Note, we have used with caution:

1st. Einstein’s convention: sum over repeated subindices and superindices is understood, unless it is stated some exception.

2nd. Free indices can be labelled to the taste of the user segment.

3rd. Careful matrix type manipulations.

We define a contravariant vector (or tensor (1,0) ) as some object transforming in the next way:

\boxed{a^{\mu'}=\Lambda^{\mu'}_{\;\; \nu}a^\nu}\leftrightarrow\boxed{a^{\mu'}=\left(\dfrac{\partial x^{\mu'}}{\partial x^\nu}\right)a^\nu}

where \left(\dfrac{\partial x^{\mu'}}{\partial x^\nu}\right) denotes the Jabobian matrix of the transformation.
In similar way, we can define a covariant vector ( or tensor (0,1) ) with the aid of the following equations

\boxed{a_{\mu'}=\left[\left(\Lambda^{-1}\right)^{T}\right]_{\mu'}^{\:\;\; \nu}a_\nu}\leftrightarrow\boxed{a_{\mu'}=\left(\dfrac{\partial x^{\nu}}{\partial x^{\mu'}}\right)a_\nu}

Note: \left(\dfrac{\partial x^{\nu}}{\partial x^{\mu'}}\right)=\left(\dfrac{\partial x^{\mu'}}{\partial x^{\nu}}\right)^{-1}

Contravariant tensors of second order ( tensors type (2,0)) are defined with the next equations:

\boxed{b^{\mu'\nu'}=\Lambda^{\mu'}_{\;\; \lambda}\Lambda^{\nu'}_{\;\; \sigma}b^{\lambda\sigma}=\Lambda^{\mu'}_{\;\; \lambda}b^{\lambda\sigma}\Lambda^{T \;\; \nu'}_{\sigma}\leftrightarrow b^{\mu'\nu'}=\dfrac{\partial x^{\mu'}}{\partial x^\lambda}\dfrac{\partial x^{\nu'}}{\partial x^\sigma}b^{\lambda\sigma}}

Covariant tensors of second order ( tensors type (0,2)) are defined similarly:

\boxed{c_{\mu'\nu'}=\left(\left(\Lambda\right)^{-1}\right)^{T \;\;\lambda}_{\mu'}\left(\left(\Lambda\right)^{-1T}\right)^{\;\; \sigma}_{\nu'}c_{\lambda\sigma}=\left(\Lambda^{-1T}\right)^{\;\; \lambda}_{\mu'}c_{\lambda\sigma}\Lambda^{-1 \;\; \nu'}_{\sigma}\leftrightarrow c_{\mu'\nu'}=\dfrac{\partial x^{\lambda}}{\partial x^{\mu'}}\dfrac{\partial x^{\sigma}}{\partial x^{\nu'}}c_{\lambda\sigma}}

Mixed tensors of second order (tensors type (1,1)) can be also made:

\boxed{d^{\mu'}_{\;\; \nu'}=\Lambda^{\mu'}_{\;\; \lambda}\left(\left(\Lambda\right)^{-1T}\right)^{\;\;\;\; \sigma}_{\nu'}d^{\lambda}_{\;\;\sigma}=\Lambda^{\mu'}_{\;\; \lambda}d^{\lambda}_{\;\;\sigma}\left(\left(\Lambda\right)^{-1}\right)^{\sigma}_{\;\;\; \nu'}\leftrightarrow d^{\mu'}_{\;\; \nu'}=\dfrac{\partial x^{\mu'}}{\partial x^{\lambda}}\dfrac{\partial x^{\sigma}}{\partial x^{\nu'}}d^{\lambda}_{\;\; \sigma}}

We can summarize these transformations rules in matrix notation making the transcript from the index notation easily:

1st. Contravariant vectors change of coordinates rule: X'=\Lambda X

2nd. Covariant vectors change of coordinates rule: X'=\Lambda^{-1T} X

3rd. (2,0)-tensors change of coordinates rule: B'=\Lambda B \Lambda^T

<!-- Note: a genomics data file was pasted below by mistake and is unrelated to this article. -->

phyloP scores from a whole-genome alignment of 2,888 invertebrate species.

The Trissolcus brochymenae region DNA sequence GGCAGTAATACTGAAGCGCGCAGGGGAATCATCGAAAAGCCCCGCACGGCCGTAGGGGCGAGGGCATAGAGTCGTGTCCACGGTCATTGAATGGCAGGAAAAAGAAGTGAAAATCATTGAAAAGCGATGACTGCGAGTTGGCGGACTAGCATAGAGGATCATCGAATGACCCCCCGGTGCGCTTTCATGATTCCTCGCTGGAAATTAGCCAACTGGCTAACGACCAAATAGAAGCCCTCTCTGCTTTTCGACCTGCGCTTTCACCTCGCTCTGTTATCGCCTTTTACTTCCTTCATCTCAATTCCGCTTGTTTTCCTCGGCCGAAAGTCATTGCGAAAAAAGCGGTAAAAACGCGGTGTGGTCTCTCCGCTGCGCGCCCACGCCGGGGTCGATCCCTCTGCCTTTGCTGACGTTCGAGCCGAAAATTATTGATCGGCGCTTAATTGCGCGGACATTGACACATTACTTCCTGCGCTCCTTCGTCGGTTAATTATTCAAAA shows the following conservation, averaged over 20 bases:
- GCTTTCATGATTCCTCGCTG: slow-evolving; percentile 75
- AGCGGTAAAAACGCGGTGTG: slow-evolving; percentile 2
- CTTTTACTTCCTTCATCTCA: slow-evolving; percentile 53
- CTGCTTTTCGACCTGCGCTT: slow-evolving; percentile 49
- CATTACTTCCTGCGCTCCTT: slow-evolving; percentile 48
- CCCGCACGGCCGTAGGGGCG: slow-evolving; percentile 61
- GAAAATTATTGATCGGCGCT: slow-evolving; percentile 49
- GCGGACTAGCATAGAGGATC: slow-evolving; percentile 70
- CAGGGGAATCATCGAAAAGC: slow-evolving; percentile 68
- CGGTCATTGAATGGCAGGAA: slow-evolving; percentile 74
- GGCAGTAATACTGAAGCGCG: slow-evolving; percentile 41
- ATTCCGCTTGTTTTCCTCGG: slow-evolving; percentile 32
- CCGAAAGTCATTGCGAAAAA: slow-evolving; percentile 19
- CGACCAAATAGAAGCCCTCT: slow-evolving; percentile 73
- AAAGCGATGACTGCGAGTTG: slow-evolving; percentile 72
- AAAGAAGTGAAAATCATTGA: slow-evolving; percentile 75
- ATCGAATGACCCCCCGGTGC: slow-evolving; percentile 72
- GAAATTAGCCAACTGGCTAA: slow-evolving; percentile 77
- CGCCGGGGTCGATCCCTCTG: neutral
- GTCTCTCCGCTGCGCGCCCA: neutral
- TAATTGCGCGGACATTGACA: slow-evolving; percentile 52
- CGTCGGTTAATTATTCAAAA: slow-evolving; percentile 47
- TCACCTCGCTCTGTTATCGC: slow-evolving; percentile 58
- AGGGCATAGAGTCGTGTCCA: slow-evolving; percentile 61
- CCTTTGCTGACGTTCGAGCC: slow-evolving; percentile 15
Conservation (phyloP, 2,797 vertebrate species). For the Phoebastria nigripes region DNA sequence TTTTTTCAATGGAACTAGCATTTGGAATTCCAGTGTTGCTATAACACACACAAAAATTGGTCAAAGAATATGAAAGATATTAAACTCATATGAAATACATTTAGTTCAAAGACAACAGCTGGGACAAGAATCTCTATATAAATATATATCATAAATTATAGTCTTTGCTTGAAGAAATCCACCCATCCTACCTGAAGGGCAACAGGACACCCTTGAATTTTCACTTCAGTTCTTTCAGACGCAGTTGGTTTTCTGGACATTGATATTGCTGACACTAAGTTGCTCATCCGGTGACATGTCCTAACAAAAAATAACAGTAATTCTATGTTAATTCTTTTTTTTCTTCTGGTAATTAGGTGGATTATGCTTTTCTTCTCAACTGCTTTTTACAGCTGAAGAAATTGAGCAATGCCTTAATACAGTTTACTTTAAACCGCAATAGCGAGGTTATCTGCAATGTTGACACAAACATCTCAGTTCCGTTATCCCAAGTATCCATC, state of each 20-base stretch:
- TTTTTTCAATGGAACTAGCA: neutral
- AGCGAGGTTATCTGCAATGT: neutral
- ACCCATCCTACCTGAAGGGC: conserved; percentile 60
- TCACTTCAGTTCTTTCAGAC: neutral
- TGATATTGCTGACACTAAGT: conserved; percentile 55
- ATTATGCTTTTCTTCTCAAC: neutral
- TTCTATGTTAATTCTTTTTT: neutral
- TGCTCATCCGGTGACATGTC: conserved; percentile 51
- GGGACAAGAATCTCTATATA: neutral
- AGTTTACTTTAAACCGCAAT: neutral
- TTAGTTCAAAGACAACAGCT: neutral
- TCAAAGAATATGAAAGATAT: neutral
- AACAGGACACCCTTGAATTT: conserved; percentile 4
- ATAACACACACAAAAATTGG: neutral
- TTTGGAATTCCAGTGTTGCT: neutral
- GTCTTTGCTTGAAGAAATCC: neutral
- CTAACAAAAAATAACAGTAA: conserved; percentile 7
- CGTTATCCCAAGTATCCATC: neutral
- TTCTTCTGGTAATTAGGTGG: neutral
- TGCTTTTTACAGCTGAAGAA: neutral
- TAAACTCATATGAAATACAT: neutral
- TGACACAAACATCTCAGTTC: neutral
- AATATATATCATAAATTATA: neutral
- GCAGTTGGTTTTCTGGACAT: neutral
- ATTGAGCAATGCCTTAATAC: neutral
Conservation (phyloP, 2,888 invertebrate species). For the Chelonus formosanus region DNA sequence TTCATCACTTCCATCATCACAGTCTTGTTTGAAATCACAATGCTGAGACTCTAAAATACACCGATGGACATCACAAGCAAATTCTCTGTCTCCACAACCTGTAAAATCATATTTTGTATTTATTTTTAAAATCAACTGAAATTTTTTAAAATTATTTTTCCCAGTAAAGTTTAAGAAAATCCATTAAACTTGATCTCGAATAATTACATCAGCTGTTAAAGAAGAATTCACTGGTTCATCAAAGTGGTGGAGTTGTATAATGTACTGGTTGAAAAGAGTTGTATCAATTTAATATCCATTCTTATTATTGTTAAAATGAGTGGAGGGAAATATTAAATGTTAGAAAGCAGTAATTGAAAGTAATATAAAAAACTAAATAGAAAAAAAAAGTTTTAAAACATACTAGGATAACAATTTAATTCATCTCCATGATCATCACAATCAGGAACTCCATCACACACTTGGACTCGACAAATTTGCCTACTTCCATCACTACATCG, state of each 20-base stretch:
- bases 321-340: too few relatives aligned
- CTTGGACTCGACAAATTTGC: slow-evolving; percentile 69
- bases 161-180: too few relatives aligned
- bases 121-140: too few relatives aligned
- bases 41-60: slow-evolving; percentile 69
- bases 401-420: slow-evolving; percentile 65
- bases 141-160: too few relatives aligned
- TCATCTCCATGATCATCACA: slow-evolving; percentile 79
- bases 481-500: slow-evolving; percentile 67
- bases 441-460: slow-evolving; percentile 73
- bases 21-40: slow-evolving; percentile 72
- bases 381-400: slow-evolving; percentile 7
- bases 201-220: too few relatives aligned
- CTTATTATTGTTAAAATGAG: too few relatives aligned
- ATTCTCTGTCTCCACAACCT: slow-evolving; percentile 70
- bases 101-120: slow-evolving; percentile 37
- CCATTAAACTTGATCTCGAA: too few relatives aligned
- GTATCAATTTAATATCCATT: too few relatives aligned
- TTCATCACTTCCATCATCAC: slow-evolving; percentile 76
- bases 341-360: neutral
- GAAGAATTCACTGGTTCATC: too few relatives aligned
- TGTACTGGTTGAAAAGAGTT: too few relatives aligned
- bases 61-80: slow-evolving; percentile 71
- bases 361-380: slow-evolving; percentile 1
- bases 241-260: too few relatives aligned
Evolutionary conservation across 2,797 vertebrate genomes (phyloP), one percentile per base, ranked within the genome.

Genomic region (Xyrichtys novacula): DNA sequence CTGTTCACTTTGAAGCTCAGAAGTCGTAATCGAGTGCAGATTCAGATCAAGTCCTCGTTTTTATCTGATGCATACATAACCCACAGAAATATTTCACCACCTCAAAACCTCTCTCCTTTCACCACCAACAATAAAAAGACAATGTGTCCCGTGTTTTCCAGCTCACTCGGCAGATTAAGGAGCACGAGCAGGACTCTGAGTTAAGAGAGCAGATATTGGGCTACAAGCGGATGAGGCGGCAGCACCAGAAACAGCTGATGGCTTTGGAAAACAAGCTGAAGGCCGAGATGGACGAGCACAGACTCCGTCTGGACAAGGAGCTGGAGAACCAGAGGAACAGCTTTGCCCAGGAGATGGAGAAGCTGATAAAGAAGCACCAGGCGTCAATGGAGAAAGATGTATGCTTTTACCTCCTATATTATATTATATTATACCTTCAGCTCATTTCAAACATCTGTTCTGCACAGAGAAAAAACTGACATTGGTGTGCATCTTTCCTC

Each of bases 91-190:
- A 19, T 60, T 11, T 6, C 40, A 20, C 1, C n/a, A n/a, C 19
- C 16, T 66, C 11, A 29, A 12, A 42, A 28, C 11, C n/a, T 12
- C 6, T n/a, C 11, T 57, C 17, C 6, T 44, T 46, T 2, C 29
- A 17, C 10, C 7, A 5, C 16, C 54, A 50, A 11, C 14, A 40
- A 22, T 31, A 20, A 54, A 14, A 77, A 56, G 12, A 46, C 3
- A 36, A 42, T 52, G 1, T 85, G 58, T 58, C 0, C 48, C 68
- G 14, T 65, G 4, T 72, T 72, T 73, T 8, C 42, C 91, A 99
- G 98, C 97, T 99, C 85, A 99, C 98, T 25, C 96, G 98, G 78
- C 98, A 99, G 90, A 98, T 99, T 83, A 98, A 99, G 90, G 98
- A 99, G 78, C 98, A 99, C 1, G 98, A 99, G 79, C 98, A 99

4rd. (0,2)-tensors change of coordinates rule: C'=\Lambda^{-1T}C\Lambda^{-1}

5th. (1,1)-tensors change of coordinates rule: D'=\Lambda D \Lambda^{-1}

Indeed, without taking care with subindices and superindices, and the issue of the inverse and transpose for transformation matrices, a general tensor type (r,s) is defined as follows:

\boxed{T^{\mu'_1\mu'_2\ldots \mu'_r}_{\nu'_1\nu'_2\ldots \nu'_s}=L^{\nu_s}_{\nu'_s}\cdots L^{\nu_1}_{\nu'_1}L^{\mu'_r}_{\mu_r}\cdots L^{\mu'_1}_{\mu_1}T^{\mu_1\mu_2\ldots\mu_r}_{\nu_1\nu_2\ldots \nu_s}}

We return to electromagnetism! The easiest examples of electromagnetic wave motion are plane waves:

x=x_0\exp (iKX)=x_0\exp (ix^\mu p_\mu)

where \phi=XK=KX=X\cdot K=x^\mu p_\mu=\mathbf{k}\cdot\mathbf{r}-\omega t

Indeed, the cuadrivector K can be “guessed” from the phase invariant (\phi=\phi' since the phase is a dot product):

K=\square \phi

where \square is the four dimensional nabla vector defined by

\square=\left(\dfrac{\partial}{c\partial t},\dfrac{\partial}{\partial x},\dfrac{\partial}{\partial y},\dfrac{\partial}{\partial z}\right)

and so

K^\mu=(K^0,K^1,K^2,K^3)=(\omega/c,k_x,k_y,k_z)

Now, let me discuss different notions of velocity when we are considering electromagnetic fields, beyond the usual notions of particle velocity and observer relative motion, we have the following notions of velocity in relativistic electromagnetism:

1st. The light speed c. It is the ultimate limit in vacuum and SR to the propagation of electromagnetic signals. Therefore, it is sometimes called energy transfer velocity in vacuum or vacuum speed of light.

2nd. Phase velocity v_{ph}. It is defined as the velocity of the modulated signal in a plane wave, if \omega =\omega (k)=\sqrt{c^2\mathbf{k}-K^2}, we have

v_{ph}=\dfrac{\omega (\mathbf{k})}{k} where k is the modulus of \mathbf{k}. It measures how much fast the phase changes with the wavelength vector.

From the definition of cuadrivector wave length, we deduce:

K^2=\omega^2\left(\dfrac{1}{v_p}-\dfrac{1}{c^2}\right)

Then, we can rewrite the distinguish three cases according to the sign of the invariant K^2:

a) K^2>0. The separation is spacelike and we get v_p<c.

b)K^2=0. The separation is lightlike or isotropic. We obtain v_p=c.

c)K^2<0. The separation is timelike. We deduce that v_p>c. This situation is not contradictory with special relativity since phase oscillations can not transport information.

3rd. Group velocity v_g. It is defined like the velocity that a “wave packet” or “pulse” has in its propagation. Therefore,